Changing the Culture Around End-of-Life Care in the Trauma Intensive Care Unit

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Abstract

Background:

Ten percent to 20% of trauma patients admitted to the intensive care unit (ICU) will die from their injuries. Providing appropriate end-of-life care in this setting is difficult and often late in the patients’ course. Patients are young, prognosis uncertain, and conflict common around goals of care. We hypothesized that early, structured communication in the trauma ICU would improve end-of-life care practice.

Methods:

Prospective, observational, prepost study on consecutive trauma patients admitted to the ICU before and after a structured palliative care intervention was integrated into standard ICU care. The program included part I, early (at admission) family bereavement support, assessment of prognosis, and patient preferences, and part II (within 72 hours) interdisciplinary family meeting. Data on goals of care discussions, do-not-resuscitate (DNR) orders and withdrawal of life support (W/D) were collected from physician rounds, family meetings, and medical records.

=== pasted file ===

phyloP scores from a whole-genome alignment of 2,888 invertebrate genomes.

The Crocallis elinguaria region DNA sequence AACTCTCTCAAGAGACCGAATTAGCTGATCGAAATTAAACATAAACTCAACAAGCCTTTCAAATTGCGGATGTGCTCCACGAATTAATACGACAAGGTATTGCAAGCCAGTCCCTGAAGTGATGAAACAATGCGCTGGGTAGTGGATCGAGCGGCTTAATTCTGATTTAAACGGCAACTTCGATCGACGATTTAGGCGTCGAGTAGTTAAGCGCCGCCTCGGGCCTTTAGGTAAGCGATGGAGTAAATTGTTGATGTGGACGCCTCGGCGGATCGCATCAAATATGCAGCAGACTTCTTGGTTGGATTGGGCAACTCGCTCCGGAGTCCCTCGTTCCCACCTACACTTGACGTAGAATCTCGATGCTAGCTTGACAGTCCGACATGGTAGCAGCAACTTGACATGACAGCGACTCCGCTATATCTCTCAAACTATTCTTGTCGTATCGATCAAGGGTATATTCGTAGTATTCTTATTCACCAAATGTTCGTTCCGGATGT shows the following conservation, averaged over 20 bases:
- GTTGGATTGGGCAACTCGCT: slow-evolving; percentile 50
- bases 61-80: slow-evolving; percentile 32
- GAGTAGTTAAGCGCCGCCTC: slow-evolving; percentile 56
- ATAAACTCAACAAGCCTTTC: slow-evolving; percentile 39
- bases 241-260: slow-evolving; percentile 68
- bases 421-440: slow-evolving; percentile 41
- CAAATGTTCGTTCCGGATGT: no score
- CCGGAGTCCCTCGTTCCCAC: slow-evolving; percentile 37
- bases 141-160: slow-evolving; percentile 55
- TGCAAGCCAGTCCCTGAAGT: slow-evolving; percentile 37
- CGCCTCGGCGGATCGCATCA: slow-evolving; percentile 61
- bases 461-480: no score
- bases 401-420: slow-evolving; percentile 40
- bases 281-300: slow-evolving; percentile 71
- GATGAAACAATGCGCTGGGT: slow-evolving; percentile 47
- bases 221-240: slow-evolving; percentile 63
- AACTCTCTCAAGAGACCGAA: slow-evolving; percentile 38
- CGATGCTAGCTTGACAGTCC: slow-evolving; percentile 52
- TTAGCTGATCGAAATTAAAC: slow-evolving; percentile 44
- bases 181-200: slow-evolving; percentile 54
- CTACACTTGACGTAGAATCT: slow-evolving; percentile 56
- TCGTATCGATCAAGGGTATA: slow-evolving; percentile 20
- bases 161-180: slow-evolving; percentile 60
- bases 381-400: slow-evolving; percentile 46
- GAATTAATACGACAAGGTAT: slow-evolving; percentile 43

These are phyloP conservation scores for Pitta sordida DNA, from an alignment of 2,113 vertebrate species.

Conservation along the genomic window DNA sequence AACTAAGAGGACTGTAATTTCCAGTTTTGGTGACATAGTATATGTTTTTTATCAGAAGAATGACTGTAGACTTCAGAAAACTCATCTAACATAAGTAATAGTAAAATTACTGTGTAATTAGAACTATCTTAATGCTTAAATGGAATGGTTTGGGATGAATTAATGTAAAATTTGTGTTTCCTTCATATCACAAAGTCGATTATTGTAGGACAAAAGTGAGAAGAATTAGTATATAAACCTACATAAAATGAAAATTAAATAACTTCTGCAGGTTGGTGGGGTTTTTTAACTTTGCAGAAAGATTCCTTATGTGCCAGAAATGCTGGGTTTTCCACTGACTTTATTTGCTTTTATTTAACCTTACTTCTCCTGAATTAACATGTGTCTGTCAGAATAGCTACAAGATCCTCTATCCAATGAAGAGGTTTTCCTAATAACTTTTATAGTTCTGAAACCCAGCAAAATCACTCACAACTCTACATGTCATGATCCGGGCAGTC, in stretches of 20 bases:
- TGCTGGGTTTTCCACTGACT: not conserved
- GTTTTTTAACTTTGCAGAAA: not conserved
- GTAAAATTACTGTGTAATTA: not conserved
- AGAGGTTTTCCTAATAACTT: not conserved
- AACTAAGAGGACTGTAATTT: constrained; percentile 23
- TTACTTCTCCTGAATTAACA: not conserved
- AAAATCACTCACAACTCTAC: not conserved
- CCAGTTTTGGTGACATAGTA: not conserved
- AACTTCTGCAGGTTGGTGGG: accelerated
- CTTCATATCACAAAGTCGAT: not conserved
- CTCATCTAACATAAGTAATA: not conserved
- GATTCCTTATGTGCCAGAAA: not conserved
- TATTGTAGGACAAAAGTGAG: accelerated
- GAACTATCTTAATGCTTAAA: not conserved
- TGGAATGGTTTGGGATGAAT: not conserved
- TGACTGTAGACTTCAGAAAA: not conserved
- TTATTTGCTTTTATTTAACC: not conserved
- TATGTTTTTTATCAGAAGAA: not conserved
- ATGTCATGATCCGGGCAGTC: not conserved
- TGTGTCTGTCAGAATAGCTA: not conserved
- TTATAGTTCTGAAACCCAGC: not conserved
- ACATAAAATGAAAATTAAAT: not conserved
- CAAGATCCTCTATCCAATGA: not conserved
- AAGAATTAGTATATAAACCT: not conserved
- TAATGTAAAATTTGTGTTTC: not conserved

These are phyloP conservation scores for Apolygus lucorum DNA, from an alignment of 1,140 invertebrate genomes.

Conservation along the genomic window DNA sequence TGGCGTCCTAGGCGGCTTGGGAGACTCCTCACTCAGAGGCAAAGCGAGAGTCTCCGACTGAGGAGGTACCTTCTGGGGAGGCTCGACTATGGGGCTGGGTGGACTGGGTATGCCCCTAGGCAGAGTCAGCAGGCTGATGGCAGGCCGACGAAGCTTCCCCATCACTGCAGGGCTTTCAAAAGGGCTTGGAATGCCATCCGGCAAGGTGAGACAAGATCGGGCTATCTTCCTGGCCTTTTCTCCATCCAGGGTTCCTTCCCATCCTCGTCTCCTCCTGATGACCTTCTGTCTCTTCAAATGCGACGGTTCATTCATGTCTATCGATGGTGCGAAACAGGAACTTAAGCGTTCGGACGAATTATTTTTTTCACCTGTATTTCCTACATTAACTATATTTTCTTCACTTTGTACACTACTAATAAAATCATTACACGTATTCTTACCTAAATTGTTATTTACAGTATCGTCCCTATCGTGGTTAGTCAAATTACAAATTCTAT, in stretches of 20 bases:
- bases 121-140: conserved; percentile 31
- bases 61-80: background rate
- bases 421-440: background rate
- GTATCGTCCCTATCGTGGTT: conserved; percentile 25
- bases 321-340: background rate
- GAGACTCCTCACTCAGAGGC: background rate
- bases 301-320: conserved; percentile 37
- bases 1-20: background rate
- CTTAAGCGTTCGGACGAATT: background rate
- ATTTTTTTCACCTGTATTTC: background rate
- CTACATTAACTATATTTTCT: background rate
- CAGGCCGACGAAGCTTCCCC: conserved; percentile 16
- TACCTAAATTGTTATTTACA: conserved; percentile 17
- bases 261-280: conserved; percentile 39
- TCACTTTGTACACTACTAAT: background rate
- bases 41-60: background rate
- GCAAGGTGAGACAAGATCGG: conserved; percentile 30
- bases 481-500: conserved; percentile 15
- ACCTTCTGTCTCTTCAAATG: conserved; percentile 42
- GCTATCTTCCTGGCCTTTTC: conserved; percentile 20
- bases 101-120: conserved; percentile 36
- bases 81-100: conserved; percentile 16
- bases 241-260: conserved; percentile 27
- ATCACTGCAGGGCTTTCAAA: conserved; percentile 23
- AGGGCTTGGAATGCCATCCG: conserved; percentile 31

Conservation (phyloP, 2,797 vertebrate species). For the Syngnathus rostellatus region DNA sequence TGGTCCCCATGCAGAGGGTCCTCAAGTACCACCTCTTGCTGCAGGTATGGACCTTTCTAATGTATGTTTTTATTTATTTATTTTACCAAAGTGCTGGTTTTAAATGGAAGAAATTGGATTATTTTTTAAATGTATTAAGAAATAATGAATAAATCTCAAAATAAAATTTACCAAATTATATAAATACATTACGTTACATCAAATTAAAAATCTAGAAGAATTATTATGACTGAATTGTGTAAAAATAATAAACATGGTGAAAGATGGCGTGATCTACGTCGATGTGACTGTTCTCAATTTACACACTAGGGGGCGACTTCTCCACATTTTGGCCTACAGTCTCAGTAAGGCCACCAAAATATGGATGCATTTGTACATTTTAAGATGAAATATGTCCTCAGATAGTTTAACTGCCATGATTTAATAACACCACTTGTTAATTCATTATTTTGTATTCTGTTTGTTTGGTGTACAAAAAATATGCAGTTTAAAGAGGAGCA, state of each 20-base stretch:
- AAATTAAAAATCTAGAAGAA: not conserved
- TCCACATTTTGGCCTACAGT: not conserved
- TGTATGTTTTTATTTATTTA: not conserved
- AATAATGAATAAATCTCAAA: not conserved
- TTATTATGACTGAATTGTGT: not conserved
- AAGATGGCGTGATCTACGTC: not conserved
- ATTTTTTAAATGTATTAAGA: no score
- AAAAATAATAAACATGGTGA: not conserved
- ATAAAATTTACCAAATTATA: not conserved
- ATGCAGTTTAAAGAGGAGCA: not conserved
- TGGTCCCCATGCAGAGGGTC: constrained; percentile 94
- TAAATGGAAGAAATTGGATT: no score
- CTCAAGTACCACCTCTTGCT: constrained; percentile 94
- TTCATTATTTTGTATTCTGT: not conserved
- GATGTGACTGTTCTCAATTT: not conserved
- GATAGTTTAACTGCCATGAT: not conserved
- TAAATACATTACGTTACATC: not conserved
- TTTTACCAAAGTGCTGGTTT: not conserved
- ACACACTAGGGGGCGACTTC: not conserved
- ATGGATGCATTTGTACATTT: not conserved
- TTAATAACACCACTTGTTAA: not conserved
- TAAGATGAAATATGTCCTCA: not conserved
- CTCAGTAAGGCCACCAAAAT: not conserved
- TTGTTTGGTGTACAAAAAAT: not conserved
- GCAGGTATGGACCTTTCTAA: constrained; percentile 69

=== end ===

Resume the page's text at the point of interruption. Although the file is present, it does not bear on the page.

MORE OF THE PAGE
Results:

Eighty-three percent of patients received part I and 69% part II intervention. Discussion of goals of care by physicians on rounds increased from 4% to 36% of patient-days. During intervention, rates of mortality (14%), DNR (43%), and W/D (24%) were unchanged, but DNR orders and W/D were instituted earlier in hospital course. ICU length of stay was decreased in patients who died.

Conclusions:

Structured communication between physician and families resulted in earlier consensus around goals of care for dying trauma patients. Integration of early palliative care alongside aggressive trauma care can be accomplished without change in mortality and has the ability to change the culture of care in the trauma ICU.

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